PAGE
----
A superb 4.5 mile walk this morning beginning and ending on the shores of Ullswater near Glenridding. Unfortunately the weather wasn’t as forecast with full wet gear required as I gained height. The wildlife highlight was coming face to face with a fox on my descent alongside Mossdale Beck – I don’t know who looked more suprised, me or him!.. As ever click on the images for larger versions…
(Above) Passing the ‘Seldom Seen’ Cottages looking towards Glencoyne Head.
(Above) Looking north towards Ullswater and Gowbarrow Fell on the left.
(Above) Glenridding Dodd in the foreground. But first I headed towards Heron Pike which rises steeply to the right (out of picture).
(Above) The summit of Heron Pike with Glenridding Dodd below.
(Above) Birkhouse Moor dominates the view to the south with St. Sunday Crag on the left and Striding Edge and Catstycam on the right.
(Above) Striding Edge and Catstycam with Helvellyn in cloud.
(Above) The summit of Sheffield Pike looking towards Catstycam.
(Above) On the tops of Sheffield Pike.
(Above) Walking down from Sheffield Pike towards Glenridding Dodd (left), with Glenridding village below. Beyond are Place Fell, Angletarn Pikes and Arnison Crag, with High Raise, Rampsgill Head, High Street, Thornthwaite Crag and Caudale Moor in the far distance.
(Above) The summit of Glenridding Dodd.
No interesting birding tales to tell I’m afraid, and I’ve not had a sniff of a lifer now since February – well apart from a very scratty-looking Booted Warbler in Lothian which just didn’t get me going at all. So I’ve been bagging a few Wainwright’s on my days off instead. Sorry about that. Click on the pics for larger versions…
Little Mell Fell
The summit of Great Gable is just shy of 3000ft high, and I was having a well-deserved sandwich at the Westmorland Cairn whilst taking in one of the finest views that my eyes had ever seen…(click to enlarge)…
No-one else was about, and apart from the occasional ‘cronk’ of a Raven and the distant waterfalls cascading down from Scafell Pike it was completely silent. And then through the silence I heard a familiar sound – Pink-footed Geese, certainly not what I was expecting to see up here! I thought it was amazing to see these migrating birds flying so high through this breathtaking scenery…
At last some long-overdue birding/twitching today – Col had twisted my arm to leave rarity-free Cumbria and head over to Holy Island on the Northumberland coast. But first we made a very quick stop at Grindon Lough where Pec Sand was soon in the bag. Without doubt the target bird on Holy Island was a Greenish Warbler which would be a lifer for Col, and even though I’d seen six before it had been 8 years since my last one. So after parking up in the main car park (they have stopped you parking near Chare Ends for free), we walked to the area that the bird was last seen in. For the next hour and a half we scrutinised every movement in every bush, but the Greenish Warbler was playing very hard to get, I did however manage to relocate a Barred Warbler which was nice. It was typically very skulky and flighty…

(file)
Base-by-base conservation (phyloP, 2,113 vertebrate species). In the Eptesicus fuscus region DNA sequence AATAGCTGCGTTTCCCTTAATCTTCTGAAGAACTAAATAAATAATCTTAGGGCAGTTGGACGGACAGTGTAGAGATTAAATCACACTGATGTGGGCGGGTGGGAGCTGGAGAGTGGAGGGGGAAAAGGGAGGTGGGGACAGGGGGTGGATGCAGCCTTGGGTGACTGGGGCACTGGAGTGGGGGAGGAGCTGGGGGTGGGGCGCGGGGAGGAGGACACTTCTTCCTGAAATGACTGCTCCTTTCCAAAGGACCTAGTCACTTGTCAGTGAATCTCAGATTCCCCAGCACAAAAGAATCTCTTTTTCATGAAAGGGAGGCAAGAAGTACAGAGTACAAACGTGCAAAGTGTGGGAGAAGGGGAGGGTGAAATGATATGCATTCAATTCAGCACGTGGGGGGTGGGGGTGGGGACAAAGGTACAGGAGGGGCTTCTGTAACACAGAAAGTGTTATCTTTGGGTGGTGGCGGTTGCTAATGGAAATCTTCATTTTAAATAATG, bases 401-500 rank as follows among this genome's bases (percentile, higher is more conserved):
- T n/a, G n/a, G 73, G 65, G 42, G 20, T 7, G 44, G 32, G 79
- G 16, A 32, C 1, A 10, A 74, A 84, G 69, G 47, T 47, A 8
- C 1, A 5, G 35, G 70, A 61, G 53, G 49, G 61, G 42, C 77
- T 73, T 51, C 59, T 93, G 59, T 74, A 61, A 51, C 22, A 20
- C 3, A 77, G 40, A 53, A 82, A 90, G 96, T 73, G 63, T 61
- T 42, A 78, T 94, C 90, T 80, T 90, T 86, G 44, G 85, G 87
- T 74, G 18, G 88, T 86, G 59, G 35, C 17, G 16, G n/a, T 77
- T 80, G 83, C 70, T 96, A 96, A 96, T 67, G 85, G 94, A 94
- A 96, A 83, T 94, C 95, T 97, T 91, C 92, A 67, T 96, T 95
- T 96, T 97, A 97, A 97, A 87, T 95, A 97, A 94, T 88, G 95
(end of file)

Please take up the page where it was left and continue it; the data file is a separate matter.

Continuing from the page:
Other birders had seen the Greenish in three sycamores some distance away so we headed to them, again we spent some time looking but nothing. The Barred Warbler however was now giving us really good views.
We reluctantly decided to leave Chare Ends and search for other stuff elsewhere on the island, soon adding Pied Fly, Whinchat, Wheatear, and Tree Pipit to our tally.
It was unbelievably busy with tourists today, I don’t know why but it was absolutely heaving, so it was nice to get away from the crazy crowds and head towards The Lough via the Crooked Lonnen. As we approached the hide at The Lough I quickly located the Red-backed Shrike…
Whilst watching this fantastic bird some other birders arrived and told us that they’d just come from watching the Greenish, so we headed off back to Chare Ends again. And what-do-ya-know? – the very first bird we saw was the Greenish. Marvellous.
One of the reasons we climbed up on to the summit of Binsey was to hopefully see the last two airworthy Lancasters which we knew were due to fly over Windermere mid-afternoon. It was all a bit pot luck though because I wasn’t sure of their flight path, but I figured that they may fly down Bassenthwaite on their way south. As we sat on the summit I was ecstatic to pick them up over Criffel! I watched – and listened, as these fantastic planes flew over the Solway and then down Bass Lake, it was a sight and sound that I will truly never forget. Had I known their flight-path for sure I would’ve climbed a different fell for better shots as they were always distant from Binsey and I was looking into the sun. Click on pics for larger versions…
Above: That’s the Isle of Man in the way distance!
Binsey from the Keswick – Bothel road.
Please click on the images below for larger versions.
Above: Looking back over Bassenthwaite from near to the summit.
Above: Approaching the summit.
Above: Over Water, the Uldale Fells, Blencathra in the far distance and Skiddaw.
Above and below: Looking over the Solway towards Criffel.
Above: Looking back over Bassenthwaite.
Above: The Solway and Criffel.
Above: The Uldale Fells and Blencathra.